“President Trump’s leadership has led to an agreement that continues to promote domestic ethanol and biodiesel production, supporting our Nation’s farmers and providing greater energy security,” said Wheeler.
But in the same statement, the EPA touted all the measures the Trump administration has done for the entire energy sector, implying what’s good for the oil and gas industry is also good for biofuel producers.
“The Trump Administration has enacted tax and regulatory policies that have helped make American energy dominant,” the statement said, “and will continue to enact pro-growth energy policies to expand American energy dominance.”
The statement lists accomplishments such as removing the U.S. from the Paris Climate Accord and opening the Arctic National Wildlife Refuge for development by oil and gas companies, but nothing that specifically helps the biofuels industry.
Two RFS rule change proposals in three months
This newest proposal by the EPA touts support from Midwestern governors, congressmen and the president’s own cabinet members, but corn growers and ethanol industry groups say it doesn’t go far enough to fix the damage already done.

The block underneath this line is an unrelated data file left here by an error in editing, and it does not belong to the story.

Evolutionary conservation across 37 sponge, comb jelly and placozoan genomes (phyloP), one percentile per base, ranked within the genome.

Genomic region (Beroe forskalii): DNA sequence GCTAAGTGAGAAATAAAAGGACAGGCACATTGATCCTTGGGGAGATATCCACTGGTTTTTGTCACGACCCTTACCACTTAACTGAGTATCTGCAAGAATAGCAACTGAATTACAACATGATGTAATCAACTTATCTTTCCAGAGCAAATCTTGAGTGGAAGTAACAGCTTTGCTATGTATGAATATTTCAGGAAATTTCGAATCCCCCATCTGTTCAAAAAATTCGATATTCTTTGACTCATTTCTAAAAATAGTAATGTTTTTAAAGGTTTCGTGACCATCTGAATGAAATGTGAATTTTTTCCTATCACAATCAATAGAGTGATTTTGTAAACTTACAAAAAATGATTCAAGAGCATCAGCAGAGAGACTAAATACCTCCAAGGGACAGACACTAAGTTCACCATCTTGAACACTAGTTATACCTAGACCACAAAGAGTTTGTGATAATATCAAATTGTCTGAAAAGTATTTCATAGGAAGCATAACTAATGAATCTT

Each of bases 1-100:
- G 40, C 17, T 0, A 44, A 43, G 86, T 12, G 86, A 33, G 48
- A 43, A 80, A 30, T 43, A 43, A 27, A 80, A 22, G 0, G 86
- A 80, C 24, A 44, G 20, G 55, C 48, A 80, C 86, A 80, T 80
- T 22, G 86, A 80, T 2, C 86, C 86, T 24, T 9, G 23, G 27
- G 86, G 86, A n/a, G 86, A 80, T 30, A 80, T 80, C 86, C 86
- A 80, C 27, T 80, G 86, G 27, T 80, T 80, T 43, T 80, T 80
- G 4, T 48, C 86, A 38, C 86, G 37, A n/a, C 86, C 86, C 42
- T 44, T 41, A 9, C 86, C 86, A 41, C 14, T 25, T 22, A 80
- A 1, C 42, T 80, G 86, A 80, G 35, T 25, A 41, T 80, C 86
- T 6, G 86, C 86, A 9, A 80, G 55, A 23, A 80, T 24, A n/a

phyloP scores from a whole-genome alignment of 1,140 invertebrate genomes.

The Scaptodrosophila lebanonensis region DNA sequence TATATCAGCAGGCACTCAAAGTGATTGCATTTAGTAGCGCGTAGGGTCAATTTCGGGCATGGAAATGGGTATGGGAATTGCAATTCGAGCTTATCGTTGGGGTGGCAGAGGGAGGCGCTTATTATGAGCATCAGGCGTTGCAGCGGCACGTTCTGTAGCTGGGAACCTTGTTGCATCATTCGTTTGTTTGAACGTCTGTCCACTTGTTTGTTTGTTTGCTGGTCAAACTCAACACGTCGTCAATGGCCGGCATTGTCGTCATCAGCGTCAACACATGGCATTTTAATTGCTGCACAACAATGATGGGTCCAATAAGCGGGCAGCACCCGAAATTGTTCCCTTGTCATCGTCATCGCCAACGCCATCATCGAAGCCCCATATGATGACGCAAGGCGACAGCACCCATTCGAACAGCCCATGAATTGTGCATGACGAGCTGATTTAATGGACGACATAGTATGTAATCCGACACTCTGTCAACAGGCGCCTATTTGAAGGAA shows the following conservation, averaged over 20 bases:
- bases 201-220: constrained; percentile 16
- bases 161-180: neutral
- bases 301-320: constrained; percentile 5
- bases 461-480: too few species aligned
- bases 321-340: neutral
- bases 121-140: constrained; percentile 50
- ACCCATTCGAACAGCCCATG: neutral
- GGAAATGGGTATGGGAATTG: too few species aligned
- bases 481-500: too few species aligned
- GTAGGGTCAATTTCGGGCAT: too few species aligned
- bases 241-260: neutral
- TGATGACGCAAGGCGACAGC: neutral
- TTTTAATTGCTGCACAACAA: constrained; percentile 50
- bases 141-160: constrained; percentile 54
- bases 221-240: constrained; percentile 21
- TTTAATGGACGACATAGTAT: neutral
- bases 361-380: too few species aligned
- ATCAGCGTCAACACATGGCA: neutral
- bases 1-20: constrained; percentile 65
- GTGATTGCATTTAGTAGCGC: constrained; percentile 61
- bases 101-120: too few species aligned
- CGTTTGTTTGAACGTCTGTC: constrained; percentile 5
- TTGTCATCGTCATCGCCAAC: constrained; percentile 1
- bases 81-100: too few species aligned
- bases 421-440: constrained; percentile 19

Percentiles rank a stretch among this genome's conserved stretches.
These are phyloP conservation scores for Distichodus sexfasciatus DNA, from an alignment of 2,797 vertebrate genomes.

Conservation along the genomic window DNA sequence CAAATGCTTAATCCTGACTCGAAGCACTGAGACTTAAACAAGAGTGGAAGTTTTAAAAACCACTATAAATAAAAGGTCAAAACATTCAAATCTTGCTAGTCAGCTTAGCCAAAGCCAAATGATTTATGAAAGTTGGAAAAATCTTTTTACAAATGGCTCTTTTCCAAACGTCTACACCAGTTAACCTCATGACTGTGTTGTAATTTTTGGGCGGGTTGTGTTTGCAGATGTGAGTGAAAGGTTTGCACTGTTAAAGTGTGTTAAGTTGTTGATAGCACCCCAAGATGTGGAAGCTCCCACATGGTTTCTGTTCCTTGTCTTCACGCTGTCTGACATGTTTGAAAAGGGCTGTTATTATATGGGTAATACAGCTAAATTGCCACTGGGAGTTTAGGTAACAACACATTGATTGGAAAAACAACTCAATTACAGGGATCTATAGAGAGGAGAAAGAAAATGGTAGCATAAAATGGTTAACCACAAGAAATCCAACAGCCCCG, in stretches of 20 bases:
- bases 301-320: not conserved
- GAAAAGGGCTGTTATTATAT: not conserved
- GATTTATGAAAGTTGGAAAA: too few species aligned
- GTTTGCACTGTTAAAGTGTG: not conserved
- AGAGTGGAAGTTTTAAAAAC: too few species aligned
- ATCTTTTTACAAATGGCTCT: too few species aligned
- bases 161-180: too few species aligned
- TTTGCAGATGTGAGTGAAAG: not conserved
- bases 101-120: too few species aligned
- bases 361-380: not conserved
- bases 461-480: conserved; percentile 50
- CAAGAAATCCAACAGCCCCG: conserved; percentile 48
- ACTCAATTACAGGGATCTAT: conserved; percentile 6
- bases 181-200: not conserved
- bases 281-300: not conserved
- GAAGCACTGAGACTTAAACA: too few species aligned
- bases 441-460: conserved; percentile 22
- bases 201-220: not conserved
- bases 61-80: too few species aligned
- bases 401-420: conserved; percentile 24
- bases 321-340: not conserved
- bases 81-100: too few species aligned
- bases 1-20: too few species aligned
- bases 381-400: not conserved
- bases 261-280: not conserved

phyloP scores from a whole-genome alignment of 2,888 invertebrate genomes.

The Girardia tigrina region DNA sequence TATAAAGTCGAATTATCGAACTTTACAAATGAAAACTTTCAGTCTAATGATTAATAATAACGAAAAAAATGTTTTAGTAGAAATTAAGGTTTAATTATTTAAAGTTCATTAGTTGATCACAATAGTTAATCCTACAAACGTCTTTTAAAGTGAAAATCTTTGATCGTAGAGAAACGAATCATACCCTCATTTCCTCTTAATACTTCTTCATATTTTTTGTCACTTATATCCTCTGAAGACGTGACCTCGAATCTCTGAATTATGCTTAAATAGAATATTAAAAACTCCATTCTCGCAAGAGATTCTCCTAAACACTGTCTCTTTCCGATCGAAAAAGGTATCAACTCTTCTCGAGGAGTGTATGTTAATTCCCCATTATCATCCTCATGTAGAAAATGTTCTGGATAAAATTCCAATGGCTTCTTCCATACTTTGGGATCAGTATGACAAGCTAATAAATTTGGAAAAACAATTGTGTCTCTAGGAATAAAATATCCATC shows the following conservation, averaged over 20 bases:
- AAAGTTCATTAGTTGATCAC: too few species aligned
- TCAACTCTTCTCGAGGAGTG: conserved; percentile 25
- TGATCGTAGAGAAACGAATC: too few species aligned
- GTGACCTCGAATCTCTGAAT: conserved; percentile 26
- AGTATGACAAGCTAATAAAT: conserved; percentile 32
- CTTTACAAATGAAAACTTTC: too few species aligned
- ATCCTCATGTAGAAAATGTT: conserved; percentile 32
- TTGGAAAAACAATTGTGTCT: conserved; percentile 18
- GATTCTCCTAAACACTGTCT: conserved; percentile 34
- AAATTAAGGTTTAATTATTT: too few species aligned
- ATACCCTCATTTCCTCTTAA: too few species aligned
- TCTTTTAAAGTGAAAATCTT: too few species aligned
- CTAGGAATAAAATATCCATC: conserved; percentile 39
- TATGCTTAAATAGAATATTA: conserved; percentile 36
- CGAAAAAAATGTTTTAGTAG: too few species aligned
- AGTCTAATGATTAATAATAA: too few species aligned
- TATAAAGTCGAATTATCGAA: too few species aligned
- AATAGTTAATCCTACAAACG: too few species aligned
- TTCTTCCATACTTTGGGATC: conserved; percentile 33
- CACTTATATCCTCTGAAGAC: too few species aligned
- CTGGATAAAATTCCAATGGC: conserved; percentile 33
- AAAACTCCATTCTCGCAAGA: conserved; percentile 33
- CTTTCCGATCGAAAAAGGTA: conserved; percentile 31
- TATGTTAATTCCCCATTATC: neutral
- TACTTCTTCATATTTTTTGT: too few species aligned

“The proposed rule fails to provide the assurance needed that EPA’s practices for granting waivers will change going forward. Farmers have long been skeptical of the EPA’s administration of the RFS,” said Kevin Ross, president of the National Corn Growers Association. “This proposal doesn’t provide farmers confidence in EPA’s ability to follow through and make this right.”
The proposed rule change includes confusing language around the biggest issue frustrating farmers – the billions of gallons of ethanol that didn’t get blended into fuel in 2017 and 2018 because of the drastic increase in small refinery exemptions.